Sebastian Vettel has rejected suggestions the Formula One public has become apathetic to his domination of the sport.

Vettel's fourth successive championship triumph just under a fortnight ago was greeted with precious little fanfare, certainly in comparison to his maiden success in 2010 and his third crown last year.

On both occasions the title race was at least an absorbing affair as it went down to the wire, with no guarantee Vettel would win either.

Since the summer break this year there has been an unfortunate air of inevitability about Vettel's latest success as he reeled off victory after victory, now currently standing at seven in a row.

Vettel, however, feels he and Red Bull deserve greater credit than has been attributed after joining Michael Schumacher and Juan Manuel Fangio as the only other driver to win four titles in a row.

"People tend to call it domination, but I don't like the word because it makes things sounds easy," said Vettel when questioned about the perceived indifference from the general public.

"But if you look back at every single race it has been hard work for every minute.

"There have been times when we've achieved great results by finishing on the podium on days when we shouldn't have.

"Of course, it's a long season and you need to make sure you achieve 100 per cent.

"If you are completely honest you can't do that all the time, but you can get close, and when you look back that feels great.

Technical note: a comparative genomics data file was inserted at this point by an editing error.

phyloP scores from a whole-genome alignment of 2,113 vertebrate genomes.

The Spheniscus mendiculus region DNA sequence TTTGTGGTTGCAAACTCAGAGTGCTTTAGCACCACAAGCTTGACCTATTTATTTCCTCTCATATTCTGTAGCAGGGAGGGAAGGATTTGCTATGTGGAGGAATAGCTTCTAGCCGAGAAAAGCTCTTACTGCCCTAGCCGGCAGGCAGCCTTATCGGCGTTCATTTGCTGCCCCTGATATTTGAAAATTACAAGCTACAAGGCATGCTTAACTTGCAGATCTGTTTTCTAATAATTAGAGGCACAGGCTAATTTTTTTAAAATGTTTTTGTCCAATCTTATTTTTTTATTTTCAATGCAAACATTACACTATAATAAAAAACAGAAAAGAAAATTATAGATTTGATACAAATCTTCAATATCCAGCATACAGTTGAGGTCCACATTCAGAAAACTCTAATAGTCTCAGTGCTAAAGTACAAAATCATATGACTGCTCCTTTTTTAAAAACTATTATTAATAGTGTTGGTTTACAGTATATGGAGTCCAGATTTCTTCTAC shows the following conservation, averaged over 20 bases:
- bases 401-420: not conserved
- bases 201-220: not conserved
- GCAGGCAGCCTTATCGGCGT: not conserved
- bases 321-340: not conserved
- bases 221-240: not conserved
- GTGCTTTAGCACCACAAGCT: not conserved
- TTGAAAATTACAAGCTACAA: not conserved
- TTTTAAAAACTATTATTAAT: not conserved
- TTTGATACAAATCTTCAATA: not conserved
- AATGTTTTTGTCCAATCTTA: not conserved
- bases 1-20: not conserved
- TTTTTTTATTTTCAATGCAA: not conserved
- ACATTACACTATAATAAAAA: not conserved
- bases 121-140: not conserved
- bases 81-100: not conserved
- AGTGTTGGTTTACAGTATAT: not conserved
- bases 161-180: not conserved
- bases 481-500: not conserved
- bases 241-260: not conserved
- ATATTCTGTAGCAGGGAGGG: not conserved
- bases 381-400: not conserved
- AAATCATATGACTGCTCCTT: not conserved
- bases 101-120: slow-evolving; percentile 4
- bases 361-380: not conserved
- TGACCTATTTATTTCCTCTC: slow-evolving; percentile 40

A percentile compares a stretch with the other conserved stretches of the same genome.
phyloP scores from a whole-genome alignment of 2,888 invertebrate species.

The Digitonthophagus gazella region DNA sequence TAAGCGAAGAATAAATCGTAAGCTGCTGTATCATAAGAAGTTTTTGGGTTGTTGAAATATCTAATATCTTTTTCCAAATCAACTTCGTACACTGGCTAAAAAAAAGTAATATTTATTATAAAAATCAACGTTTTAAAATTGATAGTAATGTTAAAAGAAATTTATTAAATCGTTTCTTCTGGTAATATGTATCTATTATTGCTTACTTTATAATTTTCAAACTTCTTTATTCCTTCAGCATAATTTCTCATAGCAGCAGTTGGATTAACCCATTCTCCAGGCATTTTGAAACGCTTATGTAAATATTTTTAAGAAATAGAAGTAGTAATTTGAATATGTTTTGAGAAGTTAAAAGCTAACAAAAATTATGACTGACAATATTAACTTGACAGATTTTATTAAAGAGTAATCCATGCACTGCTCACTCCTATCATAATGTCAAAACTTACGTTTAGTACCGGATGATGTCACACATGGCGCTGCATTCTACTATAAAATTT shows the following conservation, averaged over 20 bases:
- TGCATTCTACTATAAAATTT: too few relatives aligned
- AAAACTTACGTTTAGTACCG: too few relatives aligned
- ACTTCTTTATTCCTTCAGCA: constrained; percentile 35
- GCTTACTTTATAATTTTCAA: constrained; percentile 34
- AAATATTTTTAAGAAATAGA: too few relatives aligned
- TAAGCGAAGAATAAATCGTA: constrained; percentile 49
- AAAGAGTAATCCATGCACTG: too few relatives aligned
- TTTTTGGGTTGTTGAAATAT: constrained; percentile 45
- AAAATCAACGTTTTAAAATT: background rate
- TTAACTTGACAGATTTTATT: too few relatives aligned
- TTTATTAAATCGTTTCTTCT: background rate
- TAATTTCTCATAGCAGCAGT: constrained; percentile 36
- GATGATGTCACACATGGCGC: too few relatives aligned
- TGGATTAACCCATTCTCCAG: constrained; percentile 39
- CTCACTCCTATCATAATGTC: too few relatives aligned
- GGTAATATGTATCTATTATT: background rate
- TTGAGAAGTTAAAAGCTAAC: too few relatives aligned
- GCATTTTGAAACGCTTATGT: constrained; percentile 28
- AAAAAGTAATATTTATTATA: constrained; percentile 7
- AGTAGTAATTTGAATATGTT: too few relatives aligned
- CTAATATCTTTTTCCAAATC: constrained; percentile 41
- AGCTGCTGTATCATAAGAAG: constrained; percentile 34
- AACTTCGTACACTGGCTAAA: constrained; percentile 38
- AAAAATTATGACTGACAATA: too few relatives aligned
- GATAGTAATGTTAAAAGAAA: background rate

"To then get the results on the back of that is a great position to be in.

"Maybe for other people it lacks excitement, but not yourself because you know how much hard work has been put in, along with everybody at the factory.

"Everybody knows how hard it has been to get the car where it is now and to score the points we have." 

Team principal Christian Horner echoed Vettel's sentiments as he said: "It's easy for people to become complacent and to suggest a Red Bull victory is almost pre-ordained, but that's not the case.

"Every race we go to is a challenge, and the satisfaction this year has been seeing how the team has continued to develop and improve across all areas.

"That refers to the strategy, pit stops, the development Adrian (chief technical officer Newey) and his team have delivered to the car at each grand prix."

Horner also highlighted the improvements Vettel has made with regard to his skill as a driver, and that it has not been all about the car.

"The progress Sebastian has made, seeing him raise the bar again to the level he has driven this year, has been absolutely magnificent," added Horner.

"To have won 11 grands prix with two races still to go, with the consistency and accuracy with which he has driven, it has been a pleasure to see and be a part of."